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'Masa' cruises after limiting damage in 1st

Tanaka strikes out 10 over 7 innings of 1-run ball vs. Mariners
Special to MLB.com

NEW YORK -- Before all the Mariners errors and all the Yankees runs, Masahiro Tanaka (aka "Masa" for Players Weekend) stood on the mound in the first inning of Sunday's 10-1 win looking at a problem.

Seattle already had the game's first run. Tanaka's split-finger fastball, so key to his success, wasn't looking sharp. He had just left one in the middle of the plate for Nelson Cruz, aka "Boomstick" to smack for a double that drove home the run and left the Mariners with runners at second and third with one out.
 

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NEW YORK -- Before all the Mariners errors and all the Yankees runs, Masahiro Tanaka (aka "Masa" for Players Weekend) stood on the mound in the first inning of Sunday's 10-1 win looking at a problem.

Seattle already had the game's first run. Tanaka's split-finger fastball, so key to his success, wasn't looking sharp. He had just left one in the middle of the plate for Nelson Cruz, aka "Boomstick" to smack for a double that drove home the run and left the Mariners with runners at second and third with one out.
 

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Video: SEA@NYY: Cruz opens the scoring with an RBI double

The game was just underway, but in some ways it was about to be decided. Remember, when Tanaka struggled early this season, the first inning was often his undoing. Even now, his first-inning ERA is 7.56.

So this first inning could have been another bad one for Tanaka and the Yankees. It wasn't.

Tanaka struck out Kyle Seager, aka "Corey's Brother," on a 95.8-mph fastball. He got Mitch Haniger to fly out on a slider. The Mariners never scored again.

The Yankees went on to win in a game that was never again close. Tanaka won a second straight start since coming off the disabled list, and he is able to look forward to big things with the final month of the season coming up.

"I feel strong," Tanaka said through an interpreter. "Today, I felt even better than the last outing."

Tanaka's ERA for the season stands at 4.69, easily his worst in four seasons in the Major Leagues. But limit it to just the past 11 starts, and Tanaka owns a 2.92 ERA, better than the 3.12 career mark he had coming into 2017.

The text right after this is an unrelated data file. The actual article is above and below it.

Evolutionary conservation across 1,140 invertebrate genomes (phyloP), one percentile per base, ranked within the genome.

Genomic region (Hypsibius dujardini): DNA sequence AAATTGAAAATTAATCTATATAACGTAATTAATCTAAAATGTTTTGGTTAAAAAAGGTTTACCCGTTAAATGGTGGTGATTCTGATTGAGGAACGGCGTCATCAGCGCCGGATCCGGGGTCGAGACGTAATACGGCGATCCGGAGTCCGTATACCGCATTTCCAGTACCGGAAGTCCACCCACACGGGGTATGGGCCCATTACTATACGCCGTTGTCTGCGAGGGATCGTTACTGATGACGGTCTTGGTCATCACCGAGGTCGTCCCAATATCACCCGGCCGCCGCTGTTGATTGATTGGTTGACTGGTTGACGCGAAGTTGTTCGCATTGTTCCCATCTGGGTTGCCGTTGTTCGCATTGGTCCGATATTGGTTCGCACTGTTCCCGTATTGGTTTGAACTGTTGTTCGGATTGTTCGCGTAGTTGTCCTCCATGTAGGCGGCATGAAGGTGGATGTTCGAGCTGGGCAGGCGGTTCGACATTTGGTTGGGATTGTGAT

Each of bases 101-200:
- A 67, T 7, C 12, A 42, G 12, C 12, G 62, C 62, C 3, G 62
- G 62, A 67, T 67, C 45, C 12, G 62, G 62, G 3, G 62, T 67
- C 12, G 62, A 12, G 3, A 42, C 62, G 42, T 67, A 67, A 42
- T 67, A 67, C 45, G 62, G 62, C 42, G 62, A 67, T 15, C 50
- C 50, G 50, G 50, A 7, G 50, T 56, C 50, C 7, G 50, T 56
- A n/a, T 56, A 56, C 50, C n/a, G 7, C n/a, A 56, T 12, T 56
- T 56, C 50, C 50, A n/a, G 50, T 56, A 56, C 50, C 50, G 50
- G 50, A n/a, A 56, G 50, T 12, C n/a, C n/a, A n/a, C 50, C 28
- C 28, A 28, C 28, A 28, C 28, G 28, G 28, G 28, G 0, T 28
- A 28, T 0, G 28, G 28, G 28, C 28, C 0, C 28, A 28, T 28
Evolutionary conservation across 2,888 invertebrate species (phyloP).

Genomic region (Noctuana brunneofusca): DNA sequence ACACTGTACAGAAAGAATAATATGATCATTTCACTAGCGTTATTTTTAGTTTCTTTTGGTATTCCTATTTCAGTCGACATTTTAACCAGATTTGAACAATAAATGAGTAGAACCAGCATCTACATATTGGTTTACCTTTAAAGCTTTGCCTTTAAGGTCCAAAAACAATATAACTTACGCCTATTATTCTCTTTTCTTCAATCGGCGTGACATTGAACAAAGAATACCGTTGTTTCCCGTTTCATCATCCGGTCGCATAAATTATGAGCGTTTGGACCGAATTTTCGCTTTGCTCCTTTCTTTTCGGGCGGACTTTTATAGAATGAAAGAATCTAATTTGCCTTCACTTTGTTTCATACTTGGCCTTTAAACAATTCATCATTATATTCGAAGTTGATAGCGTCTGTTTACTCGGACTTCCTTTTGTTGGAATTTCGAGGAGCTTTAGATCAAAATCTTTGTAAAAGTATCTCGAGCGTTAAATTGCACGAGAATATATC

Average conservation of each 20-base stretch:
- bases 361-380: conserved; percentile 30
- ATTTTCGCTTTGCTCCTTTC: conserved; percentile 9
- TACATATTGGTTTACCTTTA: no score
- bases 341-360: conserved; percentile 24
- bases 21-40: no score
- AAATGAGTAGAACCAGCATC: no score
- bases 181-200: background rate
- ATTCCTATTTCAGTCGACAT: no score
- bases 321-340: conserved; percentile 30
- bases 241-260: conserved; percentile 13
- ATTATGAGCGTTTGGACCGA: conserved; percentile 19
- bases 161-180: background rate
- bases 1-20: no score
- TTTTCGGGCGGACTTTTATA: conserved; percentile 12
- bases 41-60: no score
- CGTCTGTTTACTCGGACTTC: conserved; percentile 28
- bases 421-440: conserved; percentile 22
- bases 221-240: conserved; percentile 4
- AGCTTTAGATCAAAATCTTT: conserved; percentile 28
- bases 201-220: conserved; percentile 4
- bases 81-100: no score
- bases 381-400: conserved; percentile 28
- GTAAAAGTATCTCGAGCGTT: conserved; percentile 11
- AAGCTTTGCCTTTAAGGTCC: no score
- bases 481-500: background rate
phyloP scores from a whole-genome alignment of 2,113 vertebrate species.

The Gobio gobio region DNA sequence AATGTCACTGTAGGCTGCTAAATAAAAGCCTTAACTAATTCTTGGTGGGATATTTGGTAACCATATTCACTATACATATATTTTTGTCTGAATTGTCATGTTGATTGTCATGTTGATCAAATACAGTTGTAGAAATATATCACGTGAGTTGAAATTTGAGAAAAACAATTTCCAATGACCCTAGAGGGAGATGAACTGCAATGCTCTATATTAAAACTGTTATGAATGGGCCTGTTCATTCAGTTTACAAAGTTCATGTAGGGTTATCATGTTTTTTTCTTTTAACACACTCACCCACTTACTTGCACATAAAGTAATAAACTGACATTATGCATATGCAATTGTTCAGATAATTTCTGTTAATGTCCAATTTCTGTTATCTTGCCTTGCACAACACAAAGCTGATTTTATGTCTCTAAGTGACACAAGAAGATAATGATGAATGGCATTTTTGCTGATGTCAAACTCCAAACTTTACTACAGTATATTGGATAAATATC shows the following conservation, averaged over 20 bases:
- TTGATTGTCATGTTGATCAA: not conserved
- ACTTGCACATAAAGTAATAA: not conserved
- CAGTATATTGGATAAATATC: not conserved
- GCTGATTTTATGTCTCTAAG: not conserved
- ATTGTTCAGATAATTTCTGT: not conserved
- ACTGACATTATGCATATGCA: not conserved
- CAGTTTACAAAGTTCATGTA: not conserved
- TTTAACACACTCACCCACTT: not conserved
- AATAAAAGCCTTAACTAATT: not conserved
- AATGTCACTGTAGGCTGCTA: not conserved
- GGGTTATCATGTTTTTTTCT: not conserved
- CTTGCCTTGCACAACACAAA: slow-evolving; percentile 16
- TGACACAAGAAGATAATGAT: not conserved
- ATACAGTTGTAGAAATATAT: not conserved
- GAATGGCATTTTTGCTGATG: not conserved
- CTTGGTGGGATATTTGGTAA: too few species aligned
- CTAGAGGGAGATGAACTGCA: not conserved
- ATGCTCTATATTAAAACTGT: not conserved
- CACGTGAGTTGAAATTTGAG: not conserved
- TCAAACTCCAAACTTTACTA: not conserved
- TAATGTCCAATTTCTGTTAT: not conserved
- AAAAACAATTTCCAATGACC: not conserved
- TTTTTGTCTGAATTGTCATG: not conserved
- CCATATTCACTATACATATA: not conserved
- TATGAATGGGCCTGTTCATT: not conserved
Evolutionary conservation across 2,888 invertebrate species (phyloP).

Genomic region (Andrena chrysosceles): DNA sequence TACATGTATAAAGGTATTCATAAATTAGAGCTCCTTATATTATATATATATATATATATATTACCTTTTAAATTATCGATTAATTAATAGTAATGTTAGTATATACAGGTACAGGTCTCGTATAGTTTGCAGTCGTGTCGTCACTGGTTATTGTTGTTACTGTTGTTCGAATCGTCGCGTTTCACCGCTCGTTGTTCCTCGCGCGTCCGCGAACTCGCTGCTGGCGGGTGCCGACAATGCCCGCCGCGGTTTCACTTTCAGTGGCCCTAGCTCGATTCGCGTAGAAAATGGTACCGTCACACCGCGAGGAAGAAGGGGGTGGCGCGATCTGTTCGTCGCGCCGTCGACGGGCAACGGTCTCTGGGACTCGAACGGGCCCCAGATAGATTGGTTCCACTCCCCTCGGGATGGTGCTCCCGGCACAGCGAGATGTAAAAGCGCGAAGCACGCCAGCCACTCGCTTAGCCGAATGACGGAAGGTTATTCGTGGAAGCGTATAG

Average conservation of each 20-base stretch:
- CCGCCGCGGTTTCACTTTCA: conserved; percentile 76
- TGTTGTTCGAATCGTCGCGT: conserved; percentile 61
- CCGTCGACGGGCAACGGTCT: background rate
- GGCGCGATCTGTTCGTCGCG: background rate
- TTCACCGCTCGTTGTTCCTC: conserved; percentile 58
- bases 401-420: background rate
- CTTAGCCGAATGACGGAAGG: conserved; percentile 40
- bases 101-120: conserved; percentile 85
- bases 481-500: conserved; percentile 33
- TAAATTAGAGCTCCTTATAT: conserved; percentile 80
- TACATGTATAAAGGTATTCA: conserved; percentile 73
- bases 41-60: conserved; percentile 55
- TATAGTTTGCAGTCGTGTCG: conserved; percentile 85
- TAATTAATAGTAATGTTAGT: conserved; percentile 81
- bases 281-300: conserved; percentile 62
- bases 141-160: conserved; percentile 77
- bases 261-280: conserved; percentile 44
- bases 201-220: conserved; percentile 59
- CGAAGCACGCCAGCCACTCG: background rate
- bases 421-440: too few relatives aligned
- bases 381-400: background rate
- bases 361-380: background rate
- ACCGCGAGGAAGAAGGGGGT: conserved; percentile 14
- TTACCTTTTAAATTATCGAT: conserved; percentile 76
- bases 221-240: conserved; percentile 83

Perhaps when Tanaka was struggling early this year, a first inning like the one Sunday would have grown into something much worse. Remember Opening Day, when he gave up three first-inning runs to the Rays. Or May 14, when he was down, 6-0, to the Astros before the Yankees even came to the plate.

This is a different Tanaka, and this first inning ended up nothing like those. He set out to strike out Seager, and he did it.

"That's the best-case scenario," Tanaka said.

From there, things got better for him.

"I think it could have been worse, the first inning," Tanaka said. "I was fortunately able to limit the damage. I think that led to the quicker outs from the second inning on."

After the first, Tanaka allowed just three more hits, and two of those didn't leave the infield. He ended up with seven innings and 10 strikeouts, his fourth double-digit strikeout game of the season.

"It took him a couple of hitters to get his stuff going," Yankees manager Joe Girardi said. "Three of the first four balls were hit hard. You look after that, there were not a lot of balls hit hard."

Because the Yanks got Tanaka plenty of runs, he was able to erase one of the remaining negatives on his record. Before Sunday, Tanaka was 0-6 with an 11.81 ERA in seven daytime starts this season.

Most of those bad starts came earlier in the season, when Tanaka wasn't pitching well. More recently, he started a day game against the Tigers in which he allowed just one earned run in six innings, but the Yankees were shut out.

"I never put any emphasis on day game vs. night game," Tanaka said.

There's no need to put any emphasis on it now. There's no need to think of Tanaka as the ace who couldn't be counted on. Tanaka is a better pitcher now. The first inning Sunday showed it.

Danny Knobler is a contributor to MLB.com based in New York.

New York Yankees, Masahiro Tanaka